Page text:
Table 1. Bellellen Muck Pile Samples
TextureSampleCo
(%)
Ag
(g/t)
Ni
(%)
Cu
(%)
DisseminatedL351300.781950.080.82
DisseminatedL351320.72790.210.72
DisseminatedE65360880.02<10.010.01
DisseminatedL351430.1190.030.11
DisseminatedE65360920.0520.02<0.01
FractureE65360860.40110.02<0.01
FractureE65360901.54110.53<0.01
FractureL351293.761260.930.04
VeinE65360873.17460.480.03
VeinE65360890.1870.02<0.01
VeinL351310.40150.061.55
VeinL351330.06<10.010.06
BrecciaE65360910.0130.01<0.01

 

The diversity of mineralizing textures, the range of high cobalt values also containing silver has made Bellellen a high priority drill target. The weak understanding of the structural controls in this area of the Cobalt Camp requires a detailed drill plan and likely more drill holes than the targets around the Keeley and Frontier mines. A drill permit application has already been submitted.

Update on Drill Program

First Cobalt commenced a 7,000 metre drilling program on August 8 to test nine vein systems over a two kilometre strike length. The targeted area includes four past-producing mines: Keeley, Frontier, Haileybury and Bellellen (Figure 1).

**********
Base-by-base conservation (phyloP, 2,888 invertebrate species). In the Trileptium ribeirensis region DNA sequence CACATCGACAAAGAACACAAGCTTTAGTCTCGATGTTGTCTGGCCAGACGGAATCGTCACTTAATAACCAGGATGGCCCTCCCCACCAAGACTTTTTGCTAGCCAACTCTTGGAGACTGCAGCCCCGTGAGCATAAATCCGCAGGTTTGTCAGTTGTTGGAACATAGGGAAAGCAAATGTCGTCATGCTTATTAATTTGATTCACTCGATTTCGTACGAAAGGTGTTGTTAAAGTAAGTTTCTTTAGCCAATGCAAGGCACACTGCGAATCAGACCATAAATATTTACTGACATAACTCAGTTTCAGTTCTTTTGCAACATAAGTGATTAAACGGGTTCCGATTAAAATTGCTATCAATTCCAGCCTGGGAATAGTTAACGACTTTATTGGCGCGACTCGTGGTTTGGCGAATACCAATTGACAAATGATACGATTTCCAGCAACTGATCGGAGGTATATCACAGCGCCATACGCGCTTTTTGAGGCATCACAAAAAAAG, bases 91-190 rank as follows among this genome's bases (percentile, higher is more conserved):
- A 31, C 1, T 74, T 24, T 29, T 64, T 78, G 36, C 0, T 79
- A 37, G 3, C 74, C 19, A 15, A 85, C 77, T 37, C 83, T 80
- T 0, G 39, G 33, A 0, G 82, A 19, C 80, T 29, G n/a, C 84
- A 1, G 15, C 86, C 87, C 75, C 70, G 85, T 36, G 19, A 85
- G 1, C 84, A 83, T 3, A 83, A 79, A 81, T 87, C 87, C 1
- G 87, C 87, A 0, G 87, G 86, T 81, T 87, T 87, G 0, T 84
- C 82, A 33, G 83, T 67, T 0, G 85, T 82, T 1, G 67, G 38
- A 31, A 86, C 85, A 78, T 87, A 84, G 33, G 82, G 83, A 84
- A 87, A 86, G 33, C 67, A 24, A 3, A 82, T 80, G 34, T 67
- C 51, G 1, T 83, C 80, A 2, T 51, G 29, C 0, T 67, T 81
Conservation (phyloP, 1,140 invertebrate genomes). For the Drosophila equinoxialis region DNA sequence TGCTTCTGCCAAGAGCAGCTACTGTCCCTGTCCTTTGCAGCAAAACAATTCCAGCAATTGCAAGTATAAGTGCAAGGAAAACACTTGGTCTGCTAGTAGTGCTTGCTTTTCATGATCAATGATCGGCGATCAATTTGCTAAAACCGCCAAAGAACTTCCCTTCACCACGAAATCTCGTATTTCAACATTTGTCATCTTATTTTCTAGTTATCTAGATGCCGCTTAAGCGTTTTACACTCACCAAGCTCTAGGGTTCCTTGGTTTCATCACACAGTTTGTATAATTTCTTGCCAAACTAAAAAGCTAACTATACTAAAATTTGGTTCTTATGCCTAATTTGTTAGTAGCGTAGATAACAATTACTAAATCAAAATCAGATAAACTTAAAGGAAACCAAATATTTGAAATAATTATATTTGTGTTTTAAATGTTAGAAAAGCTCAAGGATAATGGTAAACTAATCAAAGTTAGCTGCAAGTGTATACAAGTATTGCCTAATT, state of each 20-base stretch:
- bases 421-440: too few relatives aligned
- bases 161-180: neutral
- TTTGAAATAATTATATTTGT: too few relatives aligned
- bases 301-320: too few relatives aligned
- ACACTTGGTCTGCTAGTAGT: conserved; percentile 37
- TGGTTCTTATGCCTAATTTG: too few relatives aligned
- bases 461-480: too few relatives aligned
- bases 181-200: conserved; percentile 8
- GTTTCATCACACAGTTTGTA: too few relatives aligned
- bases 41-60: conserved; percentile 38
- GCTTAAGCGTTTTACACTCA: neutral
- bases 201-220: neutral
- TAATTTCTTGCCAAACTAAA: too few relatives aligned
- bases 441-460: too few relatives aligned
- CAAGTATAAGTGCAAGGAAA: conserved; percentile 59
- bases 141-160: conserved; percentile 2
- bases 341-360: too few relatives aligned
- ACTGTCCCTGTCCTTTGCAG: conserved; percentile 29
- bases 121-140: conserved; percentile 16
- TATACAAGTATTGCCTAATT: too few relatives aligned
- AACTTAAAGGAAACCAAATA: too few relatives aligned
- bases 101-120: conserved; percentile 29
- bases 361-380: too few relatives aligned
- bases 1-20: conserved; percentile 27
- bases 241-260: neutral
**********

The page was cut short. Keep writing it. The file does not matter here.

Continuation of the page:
Historically, structural orientations of many of the veins systems were poorly defined. Each of the systems will be tested with 6 to 10 holes typically 50 to 150m in depth. Some deeper targets to 200m will also be tested in this program. At some drill stations, veins are targeted with two holes to determine dip orientations. Targeting of individual holes is largely based on mapping of stripped outcrops near the historic mine shafts and 3D compilation of the mine workings. Sampling of drill core extends beyond obvious zones of mineralization to fully determine metal grades and identify hydrothermal alteration using multi-element geochemical analyses.